SAB

East Carolina gives Ex-Gophers, Ex-Rutgers QB Philip Nelson one more chance

2 Comments

When East Carolina opened spring practice, it did so with one quarterback looking to turn his college career around. Philip Nelson, the former Minnesota quarterback that once transferred to Rutgers only to be dismissed, will join the Pirates as a walk-on this season. East Carolina confirmed his addition to the fall camp roster.

Nelson transferred from Minnesota to Rutgers in early 2014 shortly before being charged for felony assault following a bar brawl that left Division 2 football player Isaac Kolstad (Minnesota State-Mankato)  in critical condition. Following his arrest in May 2014, Rutgers cut ties with Nelson by dismissing him from the program. Nelson later pleaded guilty to lesser charges and was sentenced to 100 hours of community service. Now, it appears, East Carolina is willing to give him another opportunity at the FBS level.

So, why would ECU head coach Ruffin McNeil willingly welcome a player with this kind of character issue hovering above him? McNeil feels Nelson has paid his due by taking responsibility for his actions and suggests Nelson will be surrounded by the kind of character that will allow for Nelson to continue rehabilitating his own flaws.

“I think it’s human nature and fair to question decisions such as these, but there was a lot of forethought and deliberation about our willingness to allow Phil to join our program as a [walk-on],” McNeill said in a story published by Wilmington Star News. “He did not make a good decision, but has taken responsibility and performed community service, which included cautioning kids about avoiding bad situations. It is my belief the support and leadership core of our football program can help enable him to become the man we know he can be.”

McNeil better hope he is right with Nelson, and Nelson should feel fortunate there was another door open to play FBS football somewhere in the country. Nelson had two opportunities to make something of himself at the FBS level already, and few get a third chance to prove something. With Kolstad’s football days over, no player in the country should feel as fortunate to be playing college football this season as Nelson.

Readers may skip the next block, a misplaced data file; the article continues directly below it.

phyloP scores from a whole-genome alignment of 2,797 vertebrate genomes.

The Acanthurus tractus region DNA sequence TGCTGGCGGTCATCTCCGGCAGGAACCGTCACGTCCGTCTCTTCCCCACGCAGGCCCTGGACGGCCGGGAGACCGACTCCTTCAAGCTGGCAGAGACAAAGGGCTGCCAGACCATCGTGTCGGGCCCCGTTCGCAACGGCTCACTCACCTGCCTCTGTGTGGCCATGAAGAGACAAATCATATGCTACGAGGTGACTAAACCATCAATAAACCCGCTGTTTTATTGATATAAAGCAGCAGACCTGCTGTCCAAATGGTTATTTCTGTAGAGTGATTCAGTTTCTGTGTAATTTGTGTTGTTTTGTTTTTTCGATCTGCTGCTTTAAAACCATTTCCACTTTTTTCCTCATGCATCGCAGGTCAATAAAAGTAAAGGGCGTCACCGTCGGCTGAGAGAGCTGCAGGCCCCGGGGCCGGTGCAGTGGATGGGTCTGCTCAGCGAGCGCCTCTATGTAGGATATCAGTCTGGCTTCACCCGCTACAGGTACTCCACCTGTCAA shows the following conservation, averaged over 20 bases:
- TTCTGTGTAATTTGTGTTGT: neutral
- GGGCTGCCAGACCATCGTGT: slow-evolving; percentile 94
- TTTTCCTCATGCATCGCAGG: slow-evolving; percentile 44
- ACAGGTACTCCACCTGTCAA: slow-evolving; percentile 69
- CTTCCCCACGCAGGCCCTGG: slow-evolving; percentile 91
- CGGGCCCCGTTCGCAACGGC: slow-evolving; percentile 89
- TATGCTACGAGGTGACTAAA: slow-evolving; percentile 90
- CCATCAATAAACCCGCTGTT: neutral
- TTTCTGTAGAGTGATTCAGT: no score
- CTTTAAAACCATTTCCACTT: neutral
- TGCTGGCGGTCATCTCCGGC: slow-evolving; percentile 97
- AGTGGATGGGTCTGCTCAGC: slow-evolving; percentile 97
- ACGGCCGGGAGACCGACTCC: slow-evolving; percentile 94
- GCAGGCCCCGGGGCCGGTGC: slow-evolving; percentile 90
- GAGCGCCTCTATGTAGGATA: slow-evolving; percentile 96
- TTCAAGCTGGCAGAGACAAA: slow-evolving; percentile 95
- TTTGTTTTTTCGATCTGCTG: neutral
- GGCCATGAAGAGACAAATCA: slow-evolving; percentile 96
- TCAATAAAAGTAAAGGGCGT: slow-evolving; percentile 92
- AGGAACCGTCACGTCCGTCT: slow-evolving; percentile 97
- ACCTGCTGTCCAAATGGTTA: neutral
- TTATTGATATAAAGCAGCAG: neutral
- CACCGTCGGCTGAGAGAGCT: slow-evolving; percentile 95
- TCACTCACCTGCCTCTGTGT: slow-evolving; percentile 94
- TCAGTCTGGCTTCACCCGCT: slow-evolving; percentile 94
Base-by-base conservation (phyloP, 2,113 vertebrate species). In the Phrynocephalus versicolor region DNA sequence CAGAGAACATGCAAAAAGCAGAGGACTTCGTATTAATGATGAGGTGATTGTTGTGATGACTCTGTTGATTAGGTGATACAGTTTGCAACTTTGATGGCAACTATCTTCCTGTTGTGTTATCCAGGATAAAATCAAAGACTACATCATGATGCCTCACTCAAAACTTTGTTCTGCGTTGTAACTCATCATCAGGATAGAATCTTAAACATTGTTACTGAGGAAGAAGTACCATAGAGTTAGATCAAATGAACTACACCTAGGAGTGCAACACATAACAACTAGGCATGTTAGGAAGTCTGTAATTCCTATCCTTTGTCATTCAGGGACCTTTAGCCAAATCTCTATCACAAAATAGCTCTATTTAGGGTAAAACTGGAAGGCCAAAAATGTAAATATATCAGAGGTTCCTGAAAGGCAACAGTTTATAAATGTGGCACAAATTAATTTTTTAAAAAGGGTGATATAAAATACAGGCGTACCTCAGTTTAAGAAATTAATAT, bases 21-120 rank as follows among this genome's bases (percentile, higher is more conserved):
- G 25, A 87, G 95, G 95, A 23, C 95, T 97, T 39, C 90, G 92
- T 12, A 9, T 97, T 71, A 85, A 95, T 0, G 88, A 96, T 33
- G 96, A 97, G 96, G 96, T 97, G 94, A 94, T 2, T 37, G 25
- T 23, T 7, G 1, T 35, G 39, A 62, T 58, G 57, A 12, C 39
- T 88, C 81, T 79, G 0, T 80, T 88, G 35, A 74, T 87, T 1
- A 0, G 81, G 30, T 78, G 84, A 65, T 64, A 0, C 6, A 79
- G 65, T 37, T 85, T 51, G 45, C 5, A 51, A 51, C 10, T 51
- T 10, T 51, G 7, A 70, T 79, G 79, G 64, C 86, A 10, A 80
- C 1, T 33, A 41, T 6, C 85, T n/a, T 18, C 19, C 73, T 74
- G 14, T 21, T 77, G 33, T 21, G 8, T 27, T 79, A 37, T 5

Small school stars take center stage in NFLPA Collegiate Bowl

Leave a comment

Division 2 standout running back Terrell Watson, representing Azusa Pacific, won NFLPA Collegiate Bowl MVP honors on Saturday. Watson led the National team of college all-stars with 55 yards and a touchdown in leading his National team to a 17-0 victory on Saturday at the StubHub Center in Carson, California.

The NFLPA Collegiate Bowl is down the ladder in terms of star power in the college all-star circuit, but it is a terrific opportunity for some players from smaller schools to compete and catch the eye of an NFL coach or scout. Watson had his chance to do just that, as did Southern Illinois Malcolm Agnew, who complimented Watson’s production with 53 rushing yards for the National team. Eastern Kentucky running back Channing Fugate got one rushing attempt, and he made the most of it with a short touchdown run in the third quarter.

The NFLPA Collegiate Bowl did have some names most college football fans might be more familiar with though.

South Alabama quarterback Brandon Bridge led the National passers with 51 yards and Miami Ohio quarterback Andrew Hendrix added 47 yards. Georgia wide receiver Chris Conley had the most efficient day at receiver, leading the National team with 45 receiving yards on two catches.

Clemson quarterback Cole Stoudt was the leading passer for the losing American squad, completing seven of eight passes for 48 yards. Marshall quarterback Rakeem Cato finished the game with 31 passing yards with a 50 percent completion percentage. Cato was also second on the American team in rushing with 15 yards. Prairie View A&M quarterback Jerry Lovelocke mixed in 40 passing yards. Missouri running back Marcus Murphy led the American team in rushing with 47 yards, and West Texas A&M wide receiver Anthony Johnson led the team with 40 receiving yards.

As BGSU, S. Alabama trade late bowl punches, Falcons left standing

8 Comments

If you like your after-dark football a little dangerous and a lot wild, the Camellia Bowl was served it up just right.

Seemingly in control at halftime, Bowling Green (8-6) watched as South Alabama (6-7), playing in its first-ever bowl game, whittled away at the deficit and actually took the lead late.  However, the Falcons matched the Jaguars’ late-game magic with some of its own, claiming a wild 33-28 win in the inaugural Camellia Bowl.

With 1:20 remaining in the game, a three-yard Terrance Timmons run gave USA its first lead of the game at 27-26.  However, on BGSU’s first play from scrimmage after that go-ahead score, James Knapke hit Roger Lewis on a 78-yard touchdown pass that, after a failed two-point conversion, gave the Falcons a five-point lead with 1:04 remaining.

On the very next play from scrimmage for USA, any hopes of another comeback were immediately thwarted as quarterback Brandon Bridge threw his second interception of the game.  All told, the Jaguars committed four turnovers.

Knapke finished the game with 368 yards passing and a pair of touchdowns, including the game-winner.  Suffice to say, he was named as the Camellia Bowl’s most outstanding player.